NFL Combine 2013: Top WRs Who Need Good Workouts to Solidify Draft Stock

Tim DanielsFeatured ColumnistFebruary 22, 2013

KNOXVILLE, TN - NOVEMBER 10: Cordarrelle Patterson #84 of the Tennessee Volunteers leaps into the end zone for a five-yard touchdown against the Missouri Tigers during the game at Neyland Stadium on November 10, 2012 in Knoxville, Tennessee. (Photo by Joe Robbins/Getty Images)
Joe Robbins/Getty Images

The race to become the first wide receiver off the board on draft day remains wide open. California's Keenan Allen had the best chance to pull away from the pack at the NFL Scouting Combine before it was announced he wouldn't participate in drills.

It's a decision that gives the other top wideouts a chance to steal the spotlight. Although the combine has become more of a spectacle than anything else, when the battle at a certain position is so close, it definitely holds plenty of importance.

Let's analyze three top receiver prospects with the best chance to solidify or improve their draft status in Indianapolis. If everything goes perfectly, they could even challenge for the top spot at the position.


1. Cordarrelle Patterson

Patterson, at 6'3", 205, possesses all the physical traits necessary to become a very productive NFL receiver. He can use speed to run past defensive backs, has good short-line quickness for the medium routes and can turn a short completion into a huge gain.

He showed off all those skills during his one season at Tennessee. He finished with 10 touchdowns: five as a receiver, three as a rusher and two on special teams. Teams are going to take notice any time a player can make that type of across-the-board production.

At the combine, scouts will be looking to see how he handles the finer points of the points. They want to see how tight he runs routes and how reliable his hands are after some drops with the Vols. It takes more than pure athleticism to succeed at the next level.


2. Tavon Austin

It's hard to ignore what Austin accomplished at West Virginia. He caught over 100 passes for two straight years, had 28 receiving touchdowns over the last three seasons and also made a major impact on special teams, with five total touchdowns in the return game.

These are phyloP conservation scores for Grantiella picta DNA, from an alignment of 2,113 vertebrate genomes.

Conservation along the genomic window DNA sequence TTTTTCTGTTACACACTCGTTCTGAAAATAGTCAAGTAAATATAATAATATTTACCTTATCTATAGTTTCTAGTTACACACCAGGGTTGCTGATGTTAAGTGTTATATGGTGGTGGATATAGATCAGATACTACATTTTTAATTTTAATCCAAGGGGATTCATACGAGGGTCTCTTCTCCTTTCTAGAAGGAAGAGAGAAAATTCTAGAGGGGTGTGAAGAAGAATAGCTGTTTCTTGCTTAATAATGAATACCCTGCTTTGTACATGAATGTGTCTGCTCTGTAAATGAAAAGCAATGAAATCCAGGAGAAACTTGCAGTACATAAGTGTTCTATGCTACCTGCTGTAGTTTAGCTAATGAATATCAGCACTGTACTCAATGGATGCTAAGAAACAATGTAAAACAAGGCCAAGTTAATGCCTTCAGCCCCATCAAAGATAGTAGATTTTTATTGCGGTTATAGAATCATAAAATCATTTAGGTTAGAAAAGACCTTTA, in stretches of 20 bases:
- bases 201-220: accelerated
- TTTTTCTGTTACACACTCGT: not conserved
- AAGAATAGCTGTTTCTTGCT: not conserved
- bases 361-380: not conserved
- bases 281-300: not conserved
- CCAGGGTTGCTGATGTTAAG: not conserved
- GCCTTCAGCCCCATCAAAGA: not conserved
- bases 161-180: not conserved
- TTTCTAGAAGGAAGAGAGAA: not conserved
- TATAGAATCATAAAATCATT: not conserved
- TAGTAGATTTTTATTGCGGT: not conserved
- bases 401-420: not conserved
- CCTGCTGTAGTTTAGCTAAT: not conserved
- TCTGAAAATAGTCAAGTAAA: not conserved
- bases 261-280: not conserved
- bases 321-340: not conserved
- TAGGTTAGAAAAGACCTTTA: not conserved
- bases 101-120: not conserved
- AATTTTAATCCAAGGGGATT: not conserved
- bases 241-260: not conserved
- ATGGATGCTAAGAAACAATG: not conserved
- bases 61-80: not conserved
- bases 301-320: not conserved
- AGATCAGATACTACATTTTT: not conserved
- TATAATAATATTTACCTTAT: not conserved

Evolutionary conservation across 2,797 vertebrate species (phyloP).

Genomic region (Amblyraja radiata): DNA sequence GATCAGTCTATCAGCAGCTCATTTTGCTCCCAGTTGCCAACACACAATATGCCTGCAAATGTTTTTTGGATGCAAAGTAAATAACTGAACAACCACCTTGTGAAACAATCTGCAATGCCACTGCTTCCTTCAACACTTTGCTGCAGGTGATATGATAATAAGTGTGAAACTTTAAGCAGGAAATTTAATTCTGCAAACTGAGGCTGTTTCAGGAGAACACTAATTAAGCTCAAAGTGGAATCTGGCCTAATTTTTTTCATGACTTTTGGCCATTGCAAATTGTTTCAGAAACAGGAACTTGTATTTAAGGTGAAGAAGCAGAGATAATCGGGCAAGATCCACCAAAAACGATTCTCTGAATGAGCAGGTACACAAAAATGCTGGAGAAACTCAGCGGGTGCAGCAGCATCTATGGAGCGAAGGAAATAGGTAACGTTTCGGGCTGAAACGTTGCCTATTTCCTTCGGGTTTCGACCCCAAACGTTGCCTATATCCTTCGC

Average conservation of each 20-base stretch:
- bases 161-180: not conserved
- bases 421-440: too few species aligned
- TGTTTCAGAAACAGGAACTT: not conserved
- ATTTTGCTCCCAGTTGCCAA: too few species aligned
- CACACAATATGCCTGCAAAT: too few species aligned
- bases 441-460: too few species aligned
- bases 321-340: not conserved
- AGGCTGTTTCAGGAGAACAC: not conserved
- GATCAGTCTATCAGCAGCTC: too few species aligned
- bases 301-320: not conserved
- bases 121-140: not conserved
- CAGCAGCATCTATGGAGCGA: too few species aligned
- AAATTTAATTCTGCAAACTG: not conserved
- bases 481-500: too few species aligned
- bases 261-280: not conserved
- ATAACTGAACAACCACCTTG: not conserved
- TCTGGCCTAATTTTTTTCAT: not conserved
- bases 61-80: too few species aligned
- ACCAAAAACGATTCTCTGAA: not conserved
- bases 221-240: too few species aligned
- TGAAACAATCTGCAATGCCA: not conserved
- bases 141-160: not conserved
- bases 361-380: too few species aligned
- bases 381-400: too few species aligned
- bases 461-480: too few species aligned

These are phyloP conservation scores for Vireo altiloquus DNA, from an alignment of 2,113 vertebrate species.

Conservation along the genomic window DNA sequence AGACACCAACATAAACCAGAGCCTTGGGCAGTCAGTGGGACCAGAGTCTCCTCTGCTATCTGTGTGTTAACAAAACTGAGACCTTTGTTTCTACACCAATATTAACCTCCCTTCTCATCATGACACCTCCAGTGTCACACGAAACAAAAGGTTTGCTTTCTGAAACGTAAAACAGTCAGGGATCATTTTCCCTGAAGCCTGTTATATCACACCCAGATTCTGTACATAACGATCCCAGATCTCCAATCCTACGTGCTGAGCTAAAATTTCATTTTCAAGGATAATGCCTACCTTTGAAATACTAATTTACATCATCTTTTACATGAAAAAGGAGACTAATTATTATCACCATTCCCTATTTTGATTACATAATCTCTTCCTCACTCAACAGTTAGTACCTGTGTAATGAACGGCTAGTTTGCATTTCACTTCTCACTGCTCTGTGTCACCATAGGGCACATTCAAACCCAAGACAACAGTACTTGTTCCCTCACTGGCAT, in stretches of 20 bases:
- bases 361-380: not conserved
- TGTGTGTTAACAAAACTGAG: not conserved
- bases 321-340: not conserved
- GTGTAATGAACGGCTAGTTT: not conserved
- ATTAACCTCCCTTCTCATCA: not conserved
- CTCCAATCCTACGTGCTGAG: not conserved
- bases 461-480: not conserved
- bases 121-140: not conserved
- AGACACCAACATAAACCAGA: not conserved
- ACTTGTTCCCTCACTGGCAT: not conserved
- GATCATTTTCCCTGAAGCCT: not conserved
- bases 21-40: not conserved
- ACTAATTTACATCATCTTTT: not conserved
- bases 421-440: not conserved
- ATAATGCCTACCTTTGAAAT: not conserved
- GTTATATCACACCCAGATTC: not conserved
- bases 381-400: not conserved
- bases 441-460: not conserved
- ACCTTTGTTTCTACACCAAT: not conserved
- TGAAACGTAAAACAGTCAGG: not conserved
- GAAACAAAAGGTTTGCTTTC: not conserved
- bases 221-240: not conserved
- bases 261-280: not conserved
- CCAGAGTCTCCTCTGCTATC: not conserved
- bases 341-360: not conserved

Like Patterson, he demonstrated the ability to help the offense in various different ways, including as a ball carrier. With offensive coordinators constantly searching for more ways to put more pressure on opposing defenses, versatile players are always in high demand.

The only reason Austin is still facing a lot of questions heading into the combine is his size. At 5'8'', teams are going to be concerned about how he will transition to the NFL. So, his task is to wow them in other areas of his concern often associated with smaller players. If he can address those issues, he can overcome his lack of ideal measurables and become the first receiver off the board on draft day.


3. DeAndre Hopkins

Hopkins exploded onto the draft radar with a monster final season with Clemson.

He caught 82 passes for over 1,400 yards and 18 touchdowns (second in the nation) and capped his year with a 13-catch, 191-yard, 2-touchdown performance in the Chick-fil-A Bowl against LSU. Last year represented massive improvement over his first two years, neither of which saw him accumulate 1,000-yards.

He's a terrific route runner, has good hands and clearly had no trouble establishing himself at the college level. But does he have enough athleticism in order to become a star in the NFL? That's what teams will try to find out at the combine.

While Hopkins certainly doesn't have to match any 40-yard dash records, talent evaluators will want to see that he does have enough speed to separate from defenders. If they come away convinced that he can, his stock will jump, possibly ahead of every other receiver in this year's crop.